Alan Arkin, Oscar and Tony Winner, Dead at 89

Photo: Fox Searchlight/Courtesy Everett Collection

Alan Arkin, an American treasure known for his dry delivery and understated pathos, has died. He was 89. “Our father was a uniquely talented force of nature, both as an artist and a man,” his sons Adam, Matthew, and Anthony told People. “A loving husband, father, grand and great grandfather, he was adored and will be deeply missed.” Born in 1934, Arkin’s acting career spanned 60 years, though prior to acting, he was a member of the folk band the Tarriers, with whom he scored two top-ten hits in “Cindy, Oh Cindy” and “The Banana Boat Song” in 1956–57. He left the group after their European tour in ’57. Arkin then joined the Chicago-based comedy troupe Second City in 1960. “Second City saved my life. It literally saved my life,” Arkin once said. “I have a feeling it’s true for a lot of other people, too.”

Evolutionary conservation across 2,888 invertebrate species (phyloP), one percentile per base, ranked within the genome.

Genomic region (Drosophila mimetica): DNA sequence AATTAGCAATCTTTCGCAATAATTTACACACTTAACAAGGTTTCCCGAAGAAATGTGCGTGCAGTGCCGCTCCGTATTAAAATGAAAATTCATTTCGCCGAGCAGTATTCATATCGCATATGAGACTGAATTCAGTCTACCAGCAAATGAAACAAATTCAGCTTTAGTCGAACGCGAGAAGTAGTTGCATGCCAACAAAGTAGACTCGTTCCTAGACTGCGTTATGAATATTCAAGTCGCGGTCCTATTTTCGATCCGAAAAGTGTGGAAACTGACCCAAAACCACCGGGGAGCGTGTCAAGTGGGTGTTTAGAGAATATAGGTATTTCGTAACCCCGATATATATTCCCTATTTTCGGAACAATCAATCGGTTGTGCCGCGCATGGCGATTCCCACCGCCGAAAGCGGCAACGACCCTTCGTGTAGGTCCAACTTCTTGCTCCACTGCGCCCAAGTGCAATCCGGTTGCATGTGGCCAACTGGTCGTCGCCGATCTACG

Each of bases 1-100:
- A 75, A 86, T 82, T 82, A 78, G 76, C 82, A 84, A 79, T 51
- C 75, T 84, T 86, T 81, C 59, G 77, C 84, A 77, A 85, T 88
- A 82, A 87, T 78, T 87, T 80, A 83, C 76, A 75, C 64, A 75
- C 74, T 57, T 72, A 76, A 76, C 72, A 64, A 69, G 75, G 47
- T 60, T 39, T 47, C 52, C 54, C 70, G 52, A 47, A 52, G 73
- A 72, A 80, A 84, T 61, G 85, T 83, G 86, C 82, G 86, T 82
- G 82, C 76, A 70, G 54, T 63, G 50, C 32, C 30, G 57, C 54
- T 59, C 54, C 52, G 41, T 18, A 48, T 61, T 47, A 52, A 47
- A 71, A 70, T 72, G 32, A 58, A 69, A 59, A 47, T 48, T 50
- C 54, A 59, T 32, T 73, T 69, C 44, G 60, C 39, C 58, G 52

Arkin’s career began in earnest with the 1963 Broadway play Enter Laughing, for which he won a Tony Award. He then starred in The Russians Are Coming, the Russians Are Coming, a 1966 film, and was nominated for his first Academy Award. He accrued his second nomination shortly thereafter, for 1968’s The Heart Is a Lonely Hunter. Arkin worked throughout the ’70s, ’80s, and ’90s in Hollywood, though he would note that his career took a downturn for a bit after he starred in 1970’s Catch-22. Catch-22 was a huge failure, and it rubbed off on everybody connected to it,” he later told Vulture. “I had a bunch of lean years where I had to do things, a lot of which I wasn’t wildly enthusiastic about.”

His later career was equally successful, if not more so, as his career through the ’90s. Arkin received his third Oscar nomination for 2006’s Little Miss Sunshine, and it ultimately became his first and only win. He went on to accrue a fourth nomination for 2012’s Argo, and starred from 2016–17 in The Kominsky Method on Netflix, for which he received two Emmy nominations. Arkin was also an author, writing two memoirs: An Improvised Life and Out of My Mind (Not Quite a Memoir). “That’s what we’re all doing, all the time, whether we know it or not,” he wrote in An Improvised Life. “Whether we like it or not. Creating something on the spur of the moment with the materials at hand. We might just as well let the rest of it go, join the party, and dance our hearts out.”

Alan Arkin, Oscar-Winning Actor, Dead at 89